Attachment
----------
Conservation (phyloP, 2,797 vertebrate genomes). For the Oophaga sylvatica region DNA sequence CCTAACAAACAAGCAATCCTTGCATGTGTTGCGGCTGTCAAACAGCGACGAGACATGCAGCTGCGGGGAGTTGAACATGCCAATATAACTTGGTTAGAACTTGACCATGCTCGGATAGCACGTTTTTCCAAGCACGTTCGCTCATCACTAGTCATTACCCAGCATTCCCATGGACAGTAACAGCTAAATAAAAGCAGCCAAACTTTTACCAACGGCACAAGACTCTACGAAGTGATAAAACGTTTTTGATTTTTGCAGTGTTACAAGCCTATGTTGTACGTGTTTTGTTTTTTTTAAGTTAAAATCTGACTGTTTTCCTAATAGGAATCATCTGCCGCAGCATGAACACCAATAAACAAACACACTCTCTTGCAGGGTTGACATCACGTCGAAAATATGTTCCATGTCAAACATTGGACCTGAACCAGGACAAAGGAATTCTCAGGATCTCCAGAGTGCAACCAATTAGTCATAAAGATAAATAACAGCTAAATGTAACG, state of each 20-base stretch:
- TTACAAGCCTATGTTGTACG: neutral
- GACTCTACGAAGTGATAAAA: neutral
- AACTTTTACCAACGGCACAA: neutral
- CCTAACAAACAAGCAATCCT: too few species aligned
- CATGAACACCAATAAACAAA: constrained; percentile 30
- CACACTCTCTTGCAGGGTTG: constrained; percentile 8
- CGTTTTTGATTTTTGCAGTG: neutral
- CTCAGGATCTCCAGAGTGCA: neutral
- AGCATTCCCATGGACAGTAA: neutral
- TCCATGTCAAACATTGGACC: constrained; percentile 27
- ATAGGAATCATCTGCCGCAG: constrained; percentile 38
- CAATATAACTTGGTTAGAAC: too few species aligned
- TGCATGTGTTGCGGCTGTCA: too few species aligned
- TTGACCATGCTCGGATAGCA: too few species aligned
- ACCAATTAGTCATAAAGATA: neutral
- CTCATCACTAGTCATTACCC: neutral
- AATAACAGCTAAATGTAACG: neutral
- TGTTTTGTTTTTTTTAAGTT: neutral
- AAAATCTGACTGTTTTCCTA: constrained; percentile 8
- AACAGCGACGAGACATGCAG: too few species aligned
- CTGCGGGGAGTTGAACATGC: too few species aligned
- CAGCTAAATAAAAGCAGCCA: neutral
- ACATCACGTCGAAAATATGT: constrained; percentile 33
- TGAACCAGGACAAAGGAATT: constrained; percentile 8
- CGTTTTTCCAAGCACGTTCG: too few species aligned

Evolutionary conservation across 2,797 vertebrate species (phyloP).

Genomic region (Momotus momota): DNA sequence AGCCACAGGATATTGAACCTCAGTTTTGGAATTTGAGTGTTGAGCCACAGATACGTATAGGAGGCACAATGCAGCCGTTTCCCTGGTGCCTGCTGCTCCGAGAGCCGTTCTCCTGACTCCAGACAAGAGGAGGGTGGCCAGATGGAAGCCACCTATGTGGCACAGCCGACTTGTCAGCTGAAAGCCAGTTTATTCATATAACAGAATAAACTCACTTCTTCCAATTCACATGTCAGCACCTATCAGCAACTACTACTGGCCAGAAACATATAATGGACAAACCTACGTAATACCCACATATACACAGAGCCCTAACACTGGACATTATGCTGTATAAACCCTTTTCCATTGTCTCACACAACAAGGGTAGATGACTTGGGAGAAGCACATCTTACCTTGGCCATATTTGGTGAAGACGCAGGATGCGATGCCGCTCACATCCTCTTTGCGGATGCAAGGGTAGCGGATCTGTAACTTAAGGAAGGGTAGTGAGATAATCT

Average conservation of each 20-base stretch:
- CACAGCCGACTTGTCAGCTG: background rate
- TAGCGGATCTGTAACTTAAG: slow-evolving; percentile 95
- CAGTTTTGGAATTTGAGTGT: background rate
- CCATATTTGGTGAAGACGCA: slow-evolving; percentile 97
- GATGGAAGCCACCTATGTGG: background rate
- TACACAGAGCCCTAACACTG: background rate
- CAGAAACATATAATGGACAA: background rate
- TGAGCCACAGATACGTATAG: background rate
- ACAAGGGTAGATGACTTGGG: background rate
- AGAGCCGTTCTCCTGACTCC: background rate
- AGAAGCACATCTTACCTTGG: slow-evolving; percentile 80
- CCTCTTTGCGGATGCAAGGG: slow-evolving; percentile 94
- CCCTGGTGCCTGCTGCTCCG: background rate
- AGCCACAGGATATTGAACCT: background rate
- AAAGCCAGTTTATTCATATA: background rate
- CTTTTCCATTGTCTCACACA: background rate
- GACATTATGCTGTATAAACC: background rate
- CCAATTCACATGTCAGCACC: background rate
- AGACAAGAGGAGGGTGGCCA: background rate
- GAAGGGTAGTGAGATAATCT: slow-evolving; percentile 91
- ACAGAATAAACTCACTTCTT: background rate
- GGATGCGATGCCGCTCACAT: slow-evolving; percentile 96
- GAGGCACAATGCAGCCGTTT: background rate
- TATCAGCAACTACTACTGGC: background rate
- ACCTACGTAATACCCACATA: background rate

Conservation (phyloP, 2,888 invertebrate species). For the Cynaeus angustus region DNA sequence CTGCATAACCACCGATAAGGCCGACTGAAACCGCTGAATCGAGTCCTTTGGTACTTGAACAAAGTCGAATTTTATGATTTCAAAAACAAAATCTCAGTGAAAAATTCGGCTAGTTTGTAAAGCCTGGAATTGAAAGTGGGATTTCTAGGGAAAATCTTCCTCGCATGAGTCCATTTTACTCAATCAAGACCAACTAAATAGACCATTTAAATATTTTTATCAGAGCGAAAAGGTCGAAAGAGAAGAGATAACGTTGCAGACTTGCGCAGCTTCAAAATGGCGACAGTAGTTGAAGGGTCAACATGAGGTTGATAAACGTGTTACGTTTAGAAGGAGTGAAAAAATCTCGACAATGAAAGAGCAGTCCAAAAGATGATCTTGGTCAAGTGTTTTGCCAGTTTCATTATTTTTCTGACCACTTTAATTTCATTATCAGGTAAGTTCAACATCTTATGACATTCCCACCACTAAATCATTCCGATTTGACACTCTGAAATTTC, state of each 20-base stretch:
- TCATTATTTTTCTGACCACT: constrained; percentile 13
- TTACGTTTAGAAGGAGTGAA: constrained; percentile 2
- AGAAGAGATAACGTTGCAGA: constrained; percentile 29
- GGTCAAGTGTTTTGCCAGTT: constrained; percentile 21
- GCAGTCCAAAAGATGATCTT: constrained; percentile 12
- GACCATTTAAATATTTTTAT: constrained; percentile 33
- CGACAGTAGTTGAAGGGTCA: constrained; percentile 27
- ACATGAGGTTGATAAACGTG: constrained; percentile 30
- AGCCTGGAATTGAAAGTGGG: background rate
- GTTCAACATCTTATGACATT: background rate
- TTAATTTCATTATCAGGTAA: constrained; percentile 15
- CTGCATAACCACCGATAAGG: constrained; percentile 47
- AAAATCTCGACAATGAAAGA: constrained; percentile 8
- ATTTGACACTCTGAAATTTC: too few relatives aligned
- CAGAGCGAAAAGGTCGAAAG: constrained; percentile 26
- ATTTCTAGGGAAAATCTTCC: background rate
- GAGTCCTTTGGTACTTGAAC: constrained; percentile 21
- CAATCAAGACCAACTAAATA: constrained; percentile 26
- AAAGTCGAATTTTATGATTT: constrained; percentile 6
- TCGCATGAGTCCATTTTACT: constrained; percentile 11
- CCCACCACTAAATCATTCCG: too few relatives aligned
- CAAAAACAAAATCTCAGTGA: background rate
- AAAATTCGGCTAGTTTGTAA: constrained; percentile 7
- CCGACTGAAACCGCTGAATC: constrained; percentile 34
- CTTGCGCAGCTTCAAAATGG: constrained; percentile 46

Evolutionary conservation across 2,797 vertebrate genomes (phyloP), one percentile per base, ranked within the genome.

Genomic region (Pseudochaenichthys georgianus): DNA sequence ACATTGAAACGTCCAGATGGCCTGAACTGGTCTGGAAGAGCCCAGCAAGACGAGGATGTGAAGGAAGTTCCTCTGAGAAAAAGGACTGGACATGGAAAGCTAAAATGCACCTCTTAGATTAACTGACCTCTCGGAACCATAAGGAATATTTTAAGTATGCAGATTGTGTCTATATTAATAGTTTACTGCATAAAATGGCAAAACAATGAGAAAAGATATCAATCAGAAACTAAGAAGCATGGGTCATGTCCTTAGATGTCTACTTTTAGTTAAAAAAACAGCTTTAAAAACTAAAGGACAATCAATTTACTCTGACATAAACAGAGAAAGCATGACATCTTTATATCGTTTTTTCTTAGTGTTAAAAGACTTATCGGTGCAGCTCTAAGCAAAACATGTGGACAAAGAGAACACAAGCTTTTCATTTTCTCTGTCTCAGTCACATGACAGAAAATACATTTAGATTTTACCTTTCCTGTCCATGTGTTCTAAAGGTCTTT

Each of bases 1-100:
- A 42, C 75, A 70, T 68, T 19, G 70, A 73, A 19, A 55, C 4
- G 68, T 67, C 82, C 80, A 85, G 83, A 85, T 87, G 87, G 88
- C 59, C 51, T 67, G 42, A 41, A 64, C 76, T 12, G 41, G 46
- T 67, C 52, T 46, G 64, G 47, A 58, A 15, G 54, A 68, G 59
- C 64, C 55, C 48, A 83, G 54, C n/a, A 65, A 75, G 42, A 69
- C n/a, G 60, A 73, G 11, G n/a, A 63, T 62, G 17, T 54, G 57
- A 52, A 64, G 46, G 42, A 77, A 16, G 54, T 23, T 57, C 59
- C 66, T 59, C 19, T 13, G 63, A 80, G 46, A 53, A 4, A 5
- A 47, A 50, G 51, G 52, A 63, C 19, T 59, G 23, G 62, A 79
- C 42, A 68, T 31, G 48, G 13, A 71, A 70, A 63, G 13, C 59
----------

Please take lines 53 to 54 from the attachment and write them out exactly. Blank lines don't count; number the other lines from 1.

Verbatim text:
- TATCAGCAACTACTACTGGC: background rate
- ACCTACGTAATACCCACATA: background rate